The rest is two years' worth of workshop: say, 4 to 5 submissions per semester x 4 semesters, x 8 to 10 copies of each submission (one for each classmate and the prof to write crtique upon), x 20-30 pages per submission + 3 thesis copies x 530 pages each = a two-foot-tall stack of paper. Fortunately my writing program offered basic free printing.

It was a long hard road and a long hard haul, but ultimately quite rewarding. I like to think that I have grown as a writer.

When I earned my driver license, I titled myself Alz, Scourge of the Roads. Now I'm thinking I should add another title: Alz, Killer of Trees.

Now that the crazy is over with, I'm ready to relax by tackling NaNoWriMo. Yes, after all that summer-into-fall thesis frenzy, NaNoWriMo is my idea of relaxation. I'm not going to be writing a novel. Instead this is going to be creative playtime, to flex my writerly muscles and pursue other tones, points of view, stories, and magical zombie unicorns. You can watch my progress on my NaNo page here. I re-activated my account today after handing in my thesis and asking myself, "Alz, do you really want to try writing 50,000 words in two weeks after you just wrote a novel and have to wait a month for your pass/fail notice?"

I said to myself, "Yes, Alz. Yes I do."


Randomosity on Fridays: Shopping Edition

Another week has passed my friends! It means we are THAT much closer to HARRY POTTER! I was so going to do an HP Randomosity today, but I decided to save that for next week. I am SO excited.

I'm also still VERY behind in NaNo, but things are starting to move forward faster. Yay!

Anyway, I had a rather eventful SHOPPING weekend and a little more shopping went down today, but hey, I had a coupon!

So I now present you with (mostly) Shopping related randomness.

1. I was a total shoe monster and got like 4 new pairs of shoes this weekend. In my defense, they were REALLY GOOD deals, like REALLY. I mean, look at theses beauties.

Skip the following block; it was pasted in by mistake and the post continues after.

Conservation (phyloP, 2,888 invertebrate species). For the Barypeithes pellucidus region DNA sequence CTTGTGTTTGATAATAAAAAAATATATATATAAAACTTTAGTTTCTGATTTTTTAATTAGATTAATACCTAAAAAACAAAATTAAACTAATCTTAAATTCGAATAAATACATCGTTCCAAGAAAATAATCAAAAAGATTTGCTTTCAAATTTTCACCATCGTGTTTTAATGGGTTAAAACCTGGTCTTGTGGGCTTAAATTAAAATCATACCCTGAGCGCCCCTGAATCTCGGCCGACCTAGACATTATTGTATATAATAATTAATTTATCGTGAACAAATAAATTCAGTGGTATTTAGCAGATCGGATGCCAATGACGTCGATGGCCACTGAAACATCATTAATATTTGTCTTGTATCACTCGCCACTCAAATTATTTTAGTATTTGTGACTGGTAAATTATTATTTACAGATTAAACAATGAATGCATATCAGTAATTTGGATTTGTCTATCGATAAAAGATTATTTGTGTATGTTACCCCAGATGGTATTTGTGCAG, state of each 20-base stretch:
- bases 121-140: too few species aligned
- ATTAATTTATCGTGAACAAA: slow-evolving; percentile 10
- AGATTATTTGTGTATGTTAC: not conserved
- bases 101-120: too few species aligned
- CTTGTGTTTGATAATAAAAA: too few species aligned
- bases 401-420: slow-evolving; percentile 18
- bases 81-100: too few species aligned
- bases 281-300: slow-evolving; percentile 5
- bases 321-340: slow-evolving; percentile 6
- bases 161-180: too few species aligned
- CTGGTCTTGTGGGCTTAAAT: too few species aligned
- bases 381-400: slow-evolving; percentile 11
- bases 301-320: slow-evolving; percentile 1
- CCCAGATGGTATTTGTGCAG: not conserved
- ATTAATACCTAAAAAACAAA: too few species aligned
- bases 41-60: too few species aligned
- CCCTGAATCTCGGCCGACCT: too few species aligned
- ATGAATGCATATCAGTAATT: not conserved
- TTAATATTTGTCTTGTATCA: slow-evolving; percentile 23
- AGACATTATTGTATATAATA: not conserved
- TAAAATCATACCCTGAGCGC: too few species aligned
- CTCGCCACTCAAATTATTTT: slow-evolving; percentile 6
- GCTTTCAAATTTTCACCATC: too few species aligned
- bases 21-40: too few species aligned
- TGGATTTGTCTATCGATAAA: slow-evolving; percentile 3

2. The sister was responsible for 1 pair that I did not know I was getting. She went to a sample sale and scored me a pair of TOMS. They're light blue and very comfy.

She bought herself a very Slytherin pair: two-toned in green and white. She then requested I Harry Potter-ify them. So I did.

Yeah, that's the Dark Mark all up on those shoes, drawn on with Sharpie. We're contemplating adding something to the other shoe. I'll post some close-ups next week for Harry Potter randomosity. :)

3. I went to Sephora today because I had a coupon and bought pretty things.

4. Also from this week, I saw this new trailer for The Voyage of the Dawn Treader. I'm excited for Harry Potter, sure, but after that, it's going to be Narnia!

My, my Prince (King) Caspian. You seem to have lost your princely accent, but I still love you.

5. OK GO also premiere their newest vid for the sweet, lovely song "Last Leaf." You should check out The Last Leaf vid at their website. It's super cute, creative, and involves hundreds of pieces of toast. Yeah, toast.

So that was my week. Oh, and I made some more headway in my NaNo word count, but there is a very long way to go. How was your week / How is your NaNo going?

What are you shopping splurging on this holiday season?

Hope you all had a Happy Veterans Day, and have a fantastic weekend!